Metrology

One can only make what one can measure, so metrology is an indispensable key enabler in any high precision fabrication process.

In the 3-days training “Metrology and calibration in mechatronic systems” trainer Rens Henselmans and his team covers the full complexity of metrology and calibration. Starting with simple hands-on exercises, essentials back-of-the-envelop-calculations and demonstrations up to the challenges (and lessons learned) of designing a 3D non-contact metrology system for large aspherical and freeform optics with nanometer measurement accuracy.

 

Calibration

Reproducibility is the starting requisite for any precision application. Once precision has been achieved, it is time for calibration in order to correct for systematic errors and achieve accuracy. Thinking about a calibration strategy including integrated sensors and reference objects is crucial already in the design phase of a machine, since it is not easily added afterwards. When designing an ultra-precision system, that aims to out-perform anything available on the market, calibration tools and reference objects of sufficient quality might even not be available and designers have to fall back on ingenious tricks like reversal techniques. Even better is to incorporate this technique in the design so that the machine can calibrate itself.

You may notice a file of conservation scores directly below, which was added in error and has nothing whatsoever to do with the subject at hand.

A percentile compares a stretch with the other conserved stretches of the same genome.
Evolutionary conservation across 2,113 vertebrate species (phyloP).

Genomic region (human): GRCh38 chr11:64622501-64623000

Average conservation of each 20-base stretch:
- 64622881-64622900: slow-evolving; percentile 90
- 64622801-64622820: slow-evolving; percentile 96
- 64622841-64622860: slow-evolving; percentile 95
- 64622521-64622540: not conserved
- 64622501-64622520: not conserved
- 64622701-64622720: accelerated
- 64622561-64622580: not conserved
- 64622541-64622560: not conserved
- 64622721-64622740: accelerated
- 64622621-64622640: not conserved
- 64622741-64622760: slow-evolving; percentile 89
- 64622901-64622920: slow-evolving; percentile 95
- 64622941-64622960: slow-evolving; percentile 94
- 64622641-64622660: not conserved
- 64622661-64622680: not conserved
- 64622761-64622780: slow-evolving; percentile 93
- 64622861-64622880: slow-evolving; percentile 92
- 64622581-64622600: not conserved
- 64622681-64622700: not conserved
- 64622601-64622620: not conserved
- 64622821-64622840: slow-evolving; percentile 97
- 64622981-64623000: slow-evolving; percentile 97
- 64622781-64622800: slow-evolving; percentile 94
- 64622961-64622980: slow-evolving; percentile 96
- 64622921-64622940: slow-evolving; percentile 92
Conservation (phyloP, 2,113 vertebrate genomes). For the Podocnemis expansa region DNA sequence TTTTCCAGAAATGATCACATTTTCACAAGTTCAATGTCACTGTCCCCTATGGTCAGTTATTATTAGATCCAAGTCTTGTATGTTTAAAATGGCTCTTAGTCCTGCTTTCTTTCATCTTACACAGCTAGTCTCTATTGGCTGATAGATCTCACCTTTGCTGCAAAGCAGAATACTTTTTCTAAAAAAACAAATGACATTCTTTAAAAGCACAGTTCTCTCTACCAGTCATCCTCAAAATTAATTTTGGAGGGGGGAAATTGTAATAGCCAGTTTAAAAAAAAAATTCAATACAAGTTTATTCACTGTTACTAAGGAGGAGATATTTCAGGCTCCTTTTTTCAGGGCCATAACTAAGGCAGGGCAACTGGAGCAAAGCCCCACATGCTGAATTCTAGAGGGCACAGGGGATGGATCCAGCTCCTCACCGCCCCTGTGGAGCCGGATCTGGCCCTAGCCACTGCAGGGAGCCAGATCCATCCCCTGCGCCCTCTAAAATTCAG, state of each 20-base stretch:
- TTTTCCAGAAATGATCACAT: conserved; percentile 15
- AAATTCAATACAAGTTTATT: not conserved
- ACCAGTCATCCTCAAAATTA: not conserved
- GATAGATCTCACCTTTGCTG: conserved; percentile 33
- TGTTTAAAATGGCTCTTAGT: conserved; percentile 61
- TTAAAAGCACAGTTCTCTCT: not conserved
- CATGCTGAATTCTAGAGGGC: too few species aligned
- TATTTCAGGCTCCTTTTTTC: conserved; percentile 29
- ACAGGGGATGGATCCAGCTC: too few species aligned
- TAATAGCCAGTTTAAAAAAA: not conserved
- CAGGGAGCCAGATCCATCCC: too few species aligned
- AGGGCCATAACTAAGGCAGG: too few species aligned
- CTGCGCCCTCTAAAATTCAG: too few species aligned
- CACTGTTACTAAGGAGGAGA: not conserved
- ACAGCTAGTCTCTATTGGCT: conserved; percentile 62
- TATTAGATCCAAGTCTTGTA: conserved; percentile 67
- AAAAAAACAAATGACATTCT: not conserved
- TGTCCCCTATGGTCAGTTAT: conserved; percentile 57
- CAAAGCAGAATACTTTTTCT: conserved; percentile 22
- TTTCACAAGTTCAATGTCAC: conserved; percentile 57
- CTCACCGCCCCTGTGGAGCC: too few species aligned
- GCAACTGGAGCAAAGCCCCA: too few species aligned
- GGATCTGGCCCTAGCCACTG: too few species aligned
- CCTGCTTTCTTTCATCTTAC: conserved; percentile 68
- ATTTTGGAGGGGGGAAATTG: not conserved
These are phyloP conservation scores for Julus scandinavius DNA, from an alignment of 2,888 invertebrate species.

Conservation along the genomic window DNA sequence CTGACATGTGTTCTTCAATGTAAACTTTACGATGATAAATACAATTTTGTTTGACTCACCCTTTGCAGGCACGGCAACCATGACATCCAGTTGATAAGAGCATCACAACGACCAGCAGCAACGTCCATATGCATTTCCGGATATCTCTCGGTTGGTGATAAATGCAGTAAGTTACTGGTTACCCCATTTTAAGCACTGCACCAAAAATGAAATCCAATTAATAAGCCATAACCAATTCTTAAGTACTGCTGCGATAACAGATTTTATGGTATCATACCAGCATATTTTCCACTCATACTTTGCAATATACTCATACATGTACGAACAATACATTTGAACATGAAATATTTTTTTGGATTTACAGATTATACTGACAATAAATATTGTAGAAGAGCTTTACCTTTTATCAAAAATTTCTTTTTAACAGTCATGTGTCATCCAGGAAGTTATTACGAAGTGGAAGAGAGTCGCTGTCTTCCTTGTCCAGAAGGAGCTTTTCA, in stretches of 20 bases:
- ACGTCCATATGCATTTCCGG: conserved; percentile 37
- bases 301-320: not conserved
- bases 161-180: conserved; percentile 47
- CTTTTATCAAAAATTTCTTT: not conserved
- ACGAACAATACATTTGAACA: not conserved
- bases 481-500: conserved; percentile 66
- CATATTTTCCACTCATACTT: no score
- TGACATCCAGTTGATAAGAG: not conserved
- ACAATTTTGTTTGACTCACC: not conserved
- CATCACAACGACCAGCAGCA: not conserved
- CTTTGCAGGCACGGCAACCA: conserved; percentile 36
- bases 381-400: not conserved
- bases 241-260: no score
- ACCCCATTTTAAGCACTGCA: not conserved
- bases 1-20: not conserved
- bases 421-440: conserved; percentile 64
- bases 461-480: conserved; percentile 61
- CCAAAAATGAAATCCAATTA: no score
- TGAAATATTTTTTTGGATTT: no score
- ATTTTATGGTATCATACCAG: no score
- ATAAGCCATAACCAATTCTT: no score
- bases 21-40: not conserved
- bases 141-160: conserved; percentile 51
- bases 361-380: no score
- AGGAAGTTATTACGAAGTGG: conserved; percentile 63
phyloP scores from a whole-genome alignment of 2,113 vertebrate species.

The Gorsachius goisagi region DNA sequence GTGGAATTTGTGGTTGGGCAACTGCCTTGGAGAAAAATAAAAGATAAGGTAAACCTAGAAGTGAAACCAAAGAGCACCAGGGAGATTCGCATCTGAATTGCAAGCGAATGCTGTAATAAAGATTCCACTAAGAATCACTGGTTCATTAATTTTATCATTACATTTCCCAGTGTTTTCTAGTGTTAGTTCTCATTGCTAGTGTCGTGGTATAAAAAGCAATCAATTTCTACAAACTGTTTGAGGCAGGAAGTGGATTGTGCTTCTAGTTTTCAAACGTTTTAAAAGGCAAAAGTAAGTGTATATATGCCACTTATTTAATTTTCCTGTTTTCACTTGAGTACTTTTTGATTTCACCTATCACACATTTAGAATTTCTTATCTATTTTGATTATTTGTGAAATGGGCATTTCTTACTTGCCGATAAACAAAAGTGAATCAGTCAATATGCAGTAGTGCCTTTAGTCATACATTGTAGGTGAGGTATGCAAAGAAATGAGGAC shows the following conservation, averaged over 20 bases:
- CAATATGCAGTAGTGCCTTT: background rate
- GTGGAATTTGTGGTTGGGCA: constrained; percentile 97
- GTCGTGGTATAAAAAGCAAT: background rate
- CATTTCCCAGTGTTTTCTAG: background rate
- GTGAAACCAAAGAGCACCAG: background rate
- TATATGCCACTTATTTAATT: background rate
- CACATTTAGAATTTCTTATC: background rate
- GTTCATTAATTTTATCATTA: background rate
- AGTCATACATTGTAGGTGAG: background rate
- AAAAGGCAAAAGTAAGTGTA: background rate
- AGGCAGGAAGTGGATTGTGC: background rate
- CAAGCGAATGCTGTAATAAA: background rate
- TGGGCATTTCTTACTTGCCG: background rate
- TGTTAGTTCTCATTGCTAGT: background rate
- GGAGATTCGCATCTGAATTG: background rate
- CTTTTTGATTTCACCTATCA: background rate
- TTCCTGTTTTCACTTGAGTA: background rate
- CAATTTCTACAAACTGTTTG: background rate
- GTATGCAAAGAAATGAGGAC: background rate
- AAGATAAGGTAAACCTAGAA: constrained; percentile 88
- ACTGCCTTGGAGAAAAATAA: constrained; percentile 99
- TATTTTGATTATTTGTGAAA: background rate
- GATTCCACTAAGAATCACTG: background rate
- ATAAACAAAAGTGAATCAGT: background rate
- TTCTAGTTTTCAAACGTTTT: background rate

Would you like to dive into the subject of metrology and calibration on a detailed engineering level? Check out the 3-day hands-on training “Metrology and calibration in mechatronic systems”, given by experts in the field.

 

System accuracy

Designing systems with small uncertainty in position or dimension involves both complementary aspects, e.g. precision and accuracy, though the terms are often mixed-up in daily practice, says trainer Rens Henselmans during an interview.

It all starts with designing a system which is very repeatable and reproducible, resulting in good precision. Once that has been achieved, it is time for calibration in order to correct for systematic errors and achieve accuracy.

Reproducibility can only be achieved by proper machine design, applying well known design principles like for kinematic constraints or Abbe principles, combined with essential knowledge of motions systems, control and position sensors.

Thinking about a calibration strategy including integrated sensors and reference objects is crucial already in the design phase of a machine, since it is not easily added afterwards. When designing an ultra-accurate system, that aims to out-perform anything available on the market, calibration tools and reference objects of sufficient quality might even not be available and designers have to fall back on ingenious tricks like reversal techniques. Even better is to incorporate this technique in the design so that the machine can calibrate itself.